Back now, and ready to go through the rest of the Sunday polls apart from the voting intentions and pick out some of the more interesting findings:

  • YouGov’s poll for the Sun on Sunday asked about tactical voting (it didn’t actually use the term, as I think many people use it to refer to different things. It asked if people were voting for their first choice, or a different party that would beat a party they disliked from winning). 77% of people said they were voting for their first choice, 11% tactically. A word of warning about interpreting this – 8% of Tory voters said they were voting tactically, 11% of Labour voters, 12% of Lib Dem voters, 11% of UKIP voters… but we don’t know if that means 8% of Tory voters are voting Tory for tactical reasons, or that 8% of would-be Tory voters are actually going to vote for someone else for tactical reasons (or a mixture).
  • The YouGov Sunday Times poll had a number of questions on British Muslims and on terrorism. People were split over how well integrated British Muslims are into British society and the extent to which they share British values. 46% of people think the majority or almost all British Muslims share British values, 46% of people think that only a minority or hardly any British Muslims share British values. 42% of people think that most or the majority of British Muslims are well integrated, 50% think a minority or hardly any are. UKIP voter’s attitudes towards British Muslims are far more negative than supporters of other parties – 73% of UKIP supporters say most Muslims don’t share British values, 79% say most British Muslims aren’t well integrated. Nigel Farage’s comments about areas of Britain being like ghettos with sharia law were rejected by most respondents – 33% though they were broadly true, 41% thought they were false. 75% of UKIP’s own supporters believed them.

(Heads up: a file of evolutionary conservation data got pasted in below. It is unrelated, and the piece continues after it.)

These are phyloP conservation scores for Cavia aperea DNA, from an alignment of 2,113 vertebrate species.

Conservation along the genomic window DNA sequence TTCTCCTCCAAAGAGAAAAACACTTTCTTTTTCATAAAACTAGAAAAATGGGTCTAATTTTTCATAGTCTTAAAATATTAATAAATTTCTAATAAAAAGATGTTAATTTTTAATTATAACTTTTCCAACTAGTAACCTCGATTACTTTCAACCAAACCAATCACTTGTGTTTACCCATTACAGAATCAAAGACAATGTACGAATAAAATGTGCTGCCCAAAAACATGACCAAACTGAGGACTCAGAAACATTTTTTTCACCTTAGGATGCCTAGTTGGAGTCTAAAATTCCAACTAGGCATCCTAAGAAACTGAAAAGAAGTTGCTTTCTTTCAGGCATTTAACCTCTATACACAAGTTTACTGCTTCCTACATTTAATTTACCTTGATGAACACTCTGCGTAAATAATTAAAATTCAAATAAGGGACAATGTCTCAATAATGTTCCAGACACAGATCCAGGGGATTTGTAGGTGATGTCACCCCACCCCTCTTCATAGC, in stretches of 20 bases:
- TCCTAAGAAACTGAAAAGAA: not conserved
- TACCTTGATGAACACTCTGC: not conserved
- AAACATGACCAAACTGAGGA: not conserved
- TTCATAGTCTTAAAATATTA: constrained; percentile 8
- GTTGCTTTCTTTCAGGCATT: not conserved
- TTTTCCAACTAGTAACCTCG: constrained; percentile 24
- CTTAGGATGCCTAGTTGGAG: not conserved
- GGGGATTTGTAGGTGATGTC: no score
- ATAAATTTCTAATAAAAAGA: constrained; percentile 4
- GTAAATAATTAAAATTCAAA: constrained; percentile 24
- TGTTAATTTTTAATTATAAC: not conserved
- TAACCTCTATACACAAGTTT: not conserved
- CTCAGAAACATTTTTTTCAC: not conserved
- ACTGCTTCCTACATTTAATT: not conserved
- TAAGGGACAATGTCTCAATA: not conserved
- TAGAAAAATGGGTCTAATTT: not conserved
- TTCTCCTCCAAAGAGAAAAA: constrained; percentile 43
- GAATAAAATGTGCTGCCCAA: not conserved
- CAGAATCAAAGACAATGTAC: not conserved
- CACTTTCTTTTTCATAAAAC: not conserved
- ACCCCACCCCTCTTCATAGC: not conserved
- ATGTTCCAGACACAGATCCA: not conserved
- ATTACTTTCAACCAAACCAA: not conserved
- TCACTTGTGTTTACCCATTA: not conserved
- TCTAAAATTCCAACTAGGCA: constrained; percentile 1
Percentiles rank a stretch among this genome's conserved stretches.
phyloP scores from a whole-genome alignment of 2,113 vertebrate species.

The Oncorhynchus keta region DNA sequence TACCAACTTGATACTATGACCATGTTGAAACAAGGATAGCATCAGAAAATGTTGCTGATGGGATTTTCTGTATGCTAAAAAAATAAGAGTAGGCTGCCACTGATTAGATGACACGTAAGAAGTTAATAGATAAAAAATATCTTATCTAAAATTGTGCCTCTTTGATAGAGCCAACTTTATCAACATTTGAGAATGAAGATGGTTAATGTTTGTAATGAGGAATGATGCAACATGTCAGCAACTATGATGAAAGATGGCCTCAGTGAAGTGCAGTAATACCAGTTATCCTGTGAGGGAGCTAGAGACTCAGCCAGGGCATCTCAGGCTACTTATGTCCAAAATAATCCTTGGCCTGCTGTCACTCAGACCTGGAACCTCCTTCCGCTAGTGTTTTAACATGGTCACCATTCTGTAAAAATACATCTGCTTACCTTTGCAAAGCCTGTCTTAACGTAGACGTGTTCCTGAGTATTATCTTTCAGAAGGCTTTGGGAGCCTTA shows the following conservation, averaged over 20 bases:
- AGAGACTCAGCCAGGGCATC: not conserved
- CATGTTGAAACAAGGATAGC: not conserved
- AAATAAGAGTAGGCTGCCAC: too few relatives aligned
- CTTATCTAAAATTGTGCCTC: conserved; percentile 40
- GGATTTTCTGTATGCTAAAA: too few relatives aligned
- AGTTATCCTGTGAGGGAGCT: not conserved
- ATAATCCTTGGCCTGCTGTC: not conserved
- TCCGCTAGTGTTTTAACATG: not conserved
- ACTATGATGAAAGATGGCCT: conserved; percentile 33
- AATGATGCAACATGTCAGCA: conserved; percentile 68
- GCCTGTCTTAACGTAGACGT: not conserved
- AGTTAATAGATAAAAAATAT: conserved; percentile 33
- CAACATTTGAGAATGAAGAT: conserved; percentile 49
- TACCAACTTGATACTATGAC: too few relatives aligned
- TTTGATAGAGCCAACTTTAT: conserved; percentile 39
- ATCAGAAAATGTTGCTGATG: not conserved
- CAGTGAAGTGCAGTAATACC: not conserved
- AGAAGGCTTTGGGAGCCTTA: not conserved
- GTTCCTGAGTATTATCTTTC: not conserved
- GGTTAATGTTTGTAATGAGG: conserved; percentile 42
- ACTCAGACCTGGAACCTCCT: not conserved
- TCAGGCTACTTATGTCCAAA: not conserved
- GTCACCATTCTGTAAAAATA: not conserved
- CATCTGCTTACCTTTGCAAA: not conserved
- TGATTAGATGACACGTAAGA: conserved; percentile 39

• There was a particularly interesting immigration question in the Sun on Sunday poll, essentially asking people to choose between a multicultural approach and an integrationist approach. Slightly to my surprise a multicultural approach was the more popular – 36% thought it better that immigrants leave their own cultures and traditions behind and integrate fully into British culture, 48% thought it better than immigrants retain and celebrate some of their own cultures and traditions.